In Memoriam [poem by Joseph Furphy]

[Editor: This poem by Joseph Furphy was published in The Poems of Joseph Furphy (1916).]

In Memoriam.

(February, 1879.)

A gentle loving thoughtful boy,
But happy, gay and bright:
A gleam of sunshine from the sky
That filled a home with light.
And whether busied with his play
Throughout the passing summer day,
Or sleepless in the night
A simple song by children sung,
For ever in his memory rung,
Found gleeful utterance from his tongue
And filled him with delight —
“Jesus loves me — He will stay
Close beside me all the way.”

But now across the morning sky
The shade of night has rolled —
Lay all his little playthings by,
His hands are still and cold.
His loving eyes once bright as day
Are turning to their former clay —
No more:— the tale is told:
The soul has left that pulseless breast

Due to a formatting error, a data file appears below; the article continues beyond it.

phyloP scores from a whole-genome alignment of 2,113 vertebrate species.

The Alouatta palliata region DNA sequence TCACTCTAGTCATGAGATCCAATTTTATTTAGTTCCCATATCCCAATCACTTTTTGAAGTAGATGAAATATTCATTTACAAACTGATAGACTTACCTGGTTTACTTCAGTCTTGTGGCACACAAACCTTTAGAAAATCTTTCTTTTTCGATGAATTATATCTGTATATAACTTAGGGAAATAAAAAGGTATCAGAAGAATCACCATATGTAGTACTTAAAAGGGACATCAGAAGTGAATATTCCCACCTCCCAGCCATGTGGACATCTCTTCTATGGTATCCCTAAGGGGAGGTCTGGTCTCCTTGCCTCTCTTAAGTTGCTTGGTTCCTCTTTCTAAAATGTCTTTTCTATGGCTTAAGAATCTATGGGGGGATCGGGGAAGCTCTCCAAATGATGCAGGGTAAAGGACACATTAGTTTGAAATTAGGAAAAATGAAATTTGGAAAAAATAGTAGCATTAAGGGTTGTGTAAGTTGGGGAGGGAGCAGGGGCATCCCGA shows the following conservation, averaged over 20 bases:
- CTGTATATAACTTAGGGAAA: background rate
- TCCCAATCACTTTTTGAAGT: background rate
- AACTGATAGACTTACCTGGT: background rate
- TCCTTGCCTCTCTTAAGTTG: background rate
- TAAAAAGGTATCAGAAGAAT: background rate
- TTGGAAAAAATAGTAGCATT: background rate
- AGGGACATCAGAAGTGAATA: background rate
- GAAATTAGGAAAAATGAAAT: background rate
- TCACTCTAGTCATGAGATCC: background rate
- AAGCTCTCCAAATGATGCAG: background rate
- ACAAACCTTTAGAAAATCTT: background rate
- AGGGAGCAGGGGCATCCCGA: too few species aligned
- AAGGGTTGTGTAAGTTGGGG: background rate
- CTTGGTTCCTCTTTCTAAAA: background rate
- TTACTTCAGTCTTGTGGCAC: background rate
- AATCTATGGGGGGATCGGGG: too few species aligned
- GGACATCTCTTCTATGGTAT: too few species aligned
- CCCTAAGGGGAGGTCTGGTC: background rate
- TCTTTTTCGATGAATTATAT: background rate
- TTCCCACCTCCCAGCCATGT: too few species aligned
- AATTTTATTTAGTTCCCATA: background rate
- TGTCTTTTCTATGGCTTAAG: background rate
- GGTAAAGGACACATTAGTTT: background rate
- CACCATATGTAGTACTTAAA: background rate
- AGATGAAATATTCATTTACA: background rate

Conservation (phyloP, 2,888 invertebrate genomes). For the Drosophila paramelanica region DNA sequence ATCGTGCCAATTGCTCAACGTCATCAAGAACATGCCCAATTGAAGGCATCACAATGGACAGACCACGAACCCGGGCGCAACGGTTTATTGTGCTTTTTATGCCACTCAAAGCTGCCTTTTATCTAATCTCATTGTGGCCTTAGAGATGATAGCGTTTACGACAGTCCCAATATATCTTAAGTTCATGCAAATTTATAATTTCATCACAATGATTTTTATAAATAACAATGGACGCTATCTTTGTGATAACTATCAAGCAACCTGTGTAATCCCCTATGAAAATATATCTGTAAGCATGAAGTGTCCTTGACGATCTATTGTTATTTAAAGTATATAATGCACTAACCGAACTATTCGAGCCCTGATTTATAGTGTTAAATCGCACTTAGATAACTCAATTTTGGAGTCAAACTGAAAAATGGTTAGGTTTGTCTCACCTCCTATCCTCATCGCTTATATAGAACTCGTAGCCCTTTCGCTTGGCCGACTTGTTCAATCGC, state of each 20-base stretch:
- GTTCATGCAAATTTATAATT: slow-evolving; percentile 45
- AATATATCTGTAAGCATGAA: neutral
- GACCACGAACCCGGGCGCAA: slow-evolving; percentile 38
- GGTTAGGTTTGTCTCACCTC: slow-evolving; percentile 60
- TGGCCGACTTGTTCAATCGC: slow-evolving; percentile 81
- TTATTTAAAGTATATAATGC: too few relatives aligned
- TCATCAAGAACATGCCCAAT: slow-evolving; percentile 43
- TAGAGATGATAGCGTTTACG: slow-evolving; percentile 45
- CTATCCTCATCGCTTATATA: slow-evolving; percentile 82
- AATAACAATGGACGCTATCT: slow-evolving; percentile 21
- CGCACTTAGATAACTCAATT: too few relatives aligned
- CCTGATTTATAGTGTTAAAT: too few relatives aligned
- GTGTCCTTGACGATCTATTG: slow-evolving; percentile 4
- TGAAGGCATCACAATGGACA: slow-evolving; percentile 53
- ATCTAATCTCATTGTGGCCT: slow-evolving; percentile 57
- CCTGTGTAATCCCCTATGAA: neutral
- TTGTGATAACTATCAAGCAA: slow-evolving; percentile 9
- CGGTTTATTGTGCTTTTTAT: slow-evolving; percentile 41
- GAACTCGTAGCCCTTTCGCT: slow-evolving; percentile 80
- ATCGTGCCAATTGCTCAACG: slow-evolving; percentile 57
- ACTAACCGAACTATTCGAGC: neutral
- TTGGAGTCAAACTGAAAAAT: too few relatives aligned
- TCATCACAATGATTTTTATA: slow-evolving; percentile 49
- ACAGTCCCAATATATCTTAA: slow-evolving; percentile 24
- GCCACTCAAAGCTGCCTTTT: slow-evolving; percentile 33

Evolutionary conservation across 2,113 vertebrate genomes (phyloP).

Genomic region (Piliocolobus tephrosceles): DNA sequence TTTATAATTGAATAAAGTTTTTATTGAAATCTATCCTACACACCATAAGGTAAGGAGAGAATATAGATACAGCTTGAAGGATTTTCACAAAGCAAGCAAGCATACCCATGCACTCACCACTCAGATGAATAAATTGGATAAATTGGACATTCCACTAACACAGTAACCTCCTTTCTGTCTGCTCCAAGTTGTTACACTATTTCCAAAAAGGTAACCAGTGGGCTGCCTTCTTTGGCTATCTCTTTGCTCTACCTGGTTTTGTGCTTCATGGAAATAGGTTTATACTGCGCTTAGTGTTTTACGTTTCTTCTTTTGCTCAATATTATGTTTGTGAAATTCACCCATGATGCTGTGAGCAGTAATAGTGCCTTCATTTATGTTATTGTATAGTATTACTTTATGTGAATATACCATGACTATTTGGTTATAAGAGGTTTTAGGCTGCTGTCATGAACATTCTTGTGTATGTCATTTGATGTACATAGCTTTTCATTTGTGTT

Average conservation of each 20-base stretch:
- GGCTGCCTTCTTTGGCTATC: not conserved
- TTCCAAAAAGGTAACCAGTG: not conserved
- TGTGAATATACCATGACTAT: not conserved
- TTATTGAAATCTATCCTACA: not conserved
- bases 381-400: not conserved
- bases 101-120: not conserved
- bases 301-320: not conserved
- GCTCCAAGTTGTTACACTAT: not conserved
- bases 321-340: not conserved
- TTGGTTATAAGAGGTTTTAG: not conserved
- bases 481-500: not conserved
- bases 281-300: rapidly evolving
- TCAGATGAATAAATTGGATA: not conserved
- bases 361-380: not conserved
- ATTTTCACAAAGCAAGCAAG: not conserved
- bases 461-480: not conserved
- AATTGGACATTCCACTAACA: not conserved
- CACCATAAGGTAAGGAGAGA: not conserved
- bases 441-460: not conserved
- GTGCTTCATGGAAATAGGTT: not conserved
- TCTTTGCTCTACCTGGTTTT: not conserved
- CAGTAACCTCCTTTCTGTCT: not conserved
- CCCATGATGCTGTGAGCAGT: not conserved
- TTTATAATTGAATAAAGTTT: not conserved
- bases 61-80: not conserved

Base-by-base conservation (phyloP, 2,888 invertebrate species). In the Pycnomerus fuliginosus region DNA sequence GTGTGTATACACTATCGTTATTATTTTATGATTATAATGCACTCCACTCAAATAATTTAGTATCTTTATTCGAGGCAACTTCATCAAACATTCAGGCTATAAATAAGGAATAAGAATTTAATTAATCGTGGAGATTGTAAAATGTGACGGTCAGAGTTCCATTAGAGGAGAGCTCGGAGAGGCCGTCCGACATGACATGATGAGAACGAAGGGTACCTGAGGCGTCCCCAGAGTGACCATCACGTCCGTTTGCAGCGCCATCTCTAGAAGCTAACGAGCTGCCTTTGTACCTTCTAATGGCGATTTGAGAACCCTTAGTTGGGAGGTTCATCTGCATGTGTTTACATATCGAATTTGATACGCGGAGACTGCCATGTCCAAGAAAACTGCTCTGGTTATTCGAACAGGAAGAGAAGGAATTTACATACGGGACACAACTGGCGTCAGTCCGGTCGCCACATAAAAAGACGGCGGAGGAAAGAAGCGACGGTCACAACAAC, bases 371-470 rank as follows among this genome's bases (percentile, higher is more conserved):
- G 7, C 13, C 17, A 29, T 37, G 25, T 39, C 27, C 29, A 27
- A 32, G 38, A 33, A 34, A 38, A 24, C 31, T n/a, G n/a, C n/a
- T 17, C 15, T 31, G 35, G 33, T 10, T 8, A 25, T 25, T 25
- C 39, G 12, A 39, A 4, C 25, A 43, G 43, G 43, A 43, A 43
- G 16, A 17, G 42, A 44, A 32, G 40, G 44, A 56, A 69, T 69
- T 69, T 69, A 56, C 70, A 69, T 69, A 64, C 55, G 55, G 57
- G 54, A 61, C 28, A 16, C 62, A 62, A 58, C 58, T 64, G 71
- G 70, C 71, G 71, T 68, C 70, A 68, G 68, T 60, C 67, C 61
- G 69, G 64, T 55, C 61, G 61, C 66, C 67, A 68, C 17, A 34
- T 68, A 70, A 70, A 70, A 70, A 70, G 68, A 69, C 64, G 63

For regions of eternal rest.
Ay but to die — a child, alone
Without a guard or guide
To launch into the vast unknown
Where shapeless phantoms glide,
To cross the gulf no bridge can span
To realms unseen by living man
All strange and yet untried.
With no familiar loved one near
To charm away his childish fear,
And give him one soft word of cheer
To break the dreary void.
Alas! conjecture seems to swim
And reason waxes faint and dim,
But faith affirms ’tis well with him
Whatever may betide.
Jesus loves him — He will stay
Close beside him all the way.



Source:
K. B. [Kate Baker] (editor), The Poems of Joseph Furphy, Melbourne: Lothian Book Publishing Co., 1916, page 38

Editor’s notes:
clay = in the context of mankind, a reference to the idea that God made man out of clay; from Genesis 2:7 in the Old Testament of the Bible, “And the Lord God formed man of the dust of the ground, and breathed into his nostrils the breath of life; and man became a living soul”, which has sometimes been referred to as God making man out of clay (e.g. “Man is made out of clay; he is an animal. Into the clay of man God has breathed the spiritual life; he is a son of God.”) [see: Rev. Lyman Abbott, “Conversion”, The Australian Town and Country Journal (Sydney, NSW), Saturday 13 August 1892, page 9]

[Editor: Added a comma to “happy, gay”.]

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